China begins to reopen world's third-largest port amid worsening of global supply chain issues
China is starting to reopen one of the terminals at the third-largest container port in the world, Ningbo-Zhoushan, after a two-week closure because of a Covid-19 scare.
The port's Meishan terminal is in the process of reopening and should be fully operational by Sept. 1, market participants said according to Argus Media, although this has not been confirmed by port authorities. The terminal was closed on 11 August after a single worker tested positive for Covid-19.
The shutdown of the terminal at Ningbo-Zhoushan, China's second-largest container port behind Shanghai, has disrupted vessel schedules, hit bunker fuel demand and raised concerns of delays to shipments of metals and consumer goods from the port.
The Meishan terminal handled around 5.5mn twenty-foot equivalent units (TEUs) last year, accounting for around 20 percent of the total at Ningbo-Zhoushan.
Chinese authorities have clamped down strongly on a recent outbreak of the Delta variant of Covid-19, sending new domestic cases to zero on 22 August, according to official figures. Other ports in China have tightened quarantine measures to stem the outbreak, slowing vessel discharges and raising freight rates for coal and other bulk products.
However, while the development is positive for the global shipping industry, the world's supply chain problems appear to be getting worse and could continue well into 2022 by some estimates.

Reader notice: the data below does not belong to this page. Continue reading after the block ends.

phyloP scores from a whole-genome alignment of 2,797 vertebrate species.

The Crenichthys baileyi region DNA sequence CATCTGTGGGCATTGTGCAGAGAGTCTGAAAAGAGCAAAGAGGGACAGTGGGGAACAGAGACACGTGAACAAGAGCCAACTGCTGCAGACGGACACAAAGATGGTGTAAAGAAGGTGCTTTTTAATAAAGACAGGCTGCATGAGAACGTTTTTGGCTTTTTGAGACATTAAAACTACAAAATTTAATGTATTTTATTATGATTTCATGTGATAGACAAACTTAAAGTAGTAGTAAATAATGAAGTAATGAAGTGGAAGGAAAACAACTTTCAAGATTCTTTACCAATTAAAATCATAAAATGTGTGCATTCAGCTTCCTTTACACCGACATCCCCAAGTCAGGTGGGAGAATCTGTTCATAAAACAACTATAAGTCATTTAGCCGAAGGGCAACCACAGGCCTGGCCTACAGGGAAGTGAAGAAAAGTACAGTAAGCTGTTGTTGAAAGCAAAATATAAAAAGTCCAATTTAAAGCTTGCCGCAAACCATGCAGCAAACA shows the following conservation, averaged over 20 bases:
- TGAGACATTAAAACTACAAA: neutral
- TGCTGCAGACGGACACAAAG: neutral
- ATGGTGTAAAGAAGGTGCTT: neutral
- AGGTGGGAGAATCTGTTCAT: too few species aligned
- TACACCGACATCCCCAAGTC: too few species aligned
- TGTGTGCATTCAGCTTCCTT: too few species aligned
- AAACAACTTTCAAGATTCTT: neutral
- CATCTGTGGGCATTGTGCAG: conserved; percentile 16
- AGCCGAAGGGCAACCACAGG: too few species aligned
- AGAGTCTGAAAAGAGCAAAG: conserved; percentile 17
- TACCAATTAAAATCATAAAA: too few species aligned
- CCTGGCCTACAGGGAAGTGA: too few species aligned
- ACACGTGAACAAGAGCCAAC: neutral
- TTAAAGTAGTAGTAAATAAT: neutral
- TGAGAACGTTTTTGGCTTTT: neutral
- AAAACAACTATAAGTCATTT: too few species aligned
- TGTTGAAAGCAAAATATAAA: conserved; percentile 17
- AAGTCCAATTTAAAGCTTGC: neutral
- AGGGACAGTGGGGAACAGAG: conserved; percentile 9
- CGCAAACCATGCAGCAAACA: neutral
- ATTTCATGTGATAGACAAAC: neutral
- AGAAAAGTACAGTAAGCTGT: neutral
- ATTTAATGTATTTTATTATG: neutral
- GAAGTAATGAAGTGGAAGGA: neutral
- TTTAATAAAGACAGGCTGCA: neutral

Fresh produce company Vanguard International recently provided a detailed analysis of the global logistics issues in a piece entitled: Where in the world is my container?
Bloomberg reports that the supply chain crunch was initially meant to be temporary, but now looks set to be prolonged as the surging delta variant upends factory production in Asia and disrupts shipping, posing more shocks to the world economy.
Manufacturers reeling from shortages of key components and higher raw material and energy costs are being forced into bidding wars to get space on vessels, pushing freight rates to records and prompting some exporters to raise prices or simply cancel shipments altogether.
“We can’t get enough components, we can’t get containers, costs have been driven up tremendously,” said Christopher Tse, chief executive officer of Hong Kong-based Musical Electronics Ltd., which makes consumer products from Bluetooth speakers to Rubik’s Cubes.
Hsieh Huey-chuan, president of Taiwan-based Evergreen Marine Corp., the world’s seventh-biggest container liner, was quoted as saying: “Port congestion and a shortage of container shipping capacity may last into the fourth quarter or even mid-2022. If the pandemic cannot be effectively contained, port congestion may become a new normal.”
The cost of sending a container from Asia to Europe is about 10 times higher than in May 2020, while the cost from Shanghai to Los Angeles has grown more than sixfold, according to the Drewry World Container Index. The global supply chain has become so fragile that a single, small accident “could easily have its effects compounded,” HSBC Holdings Plc. said in a note.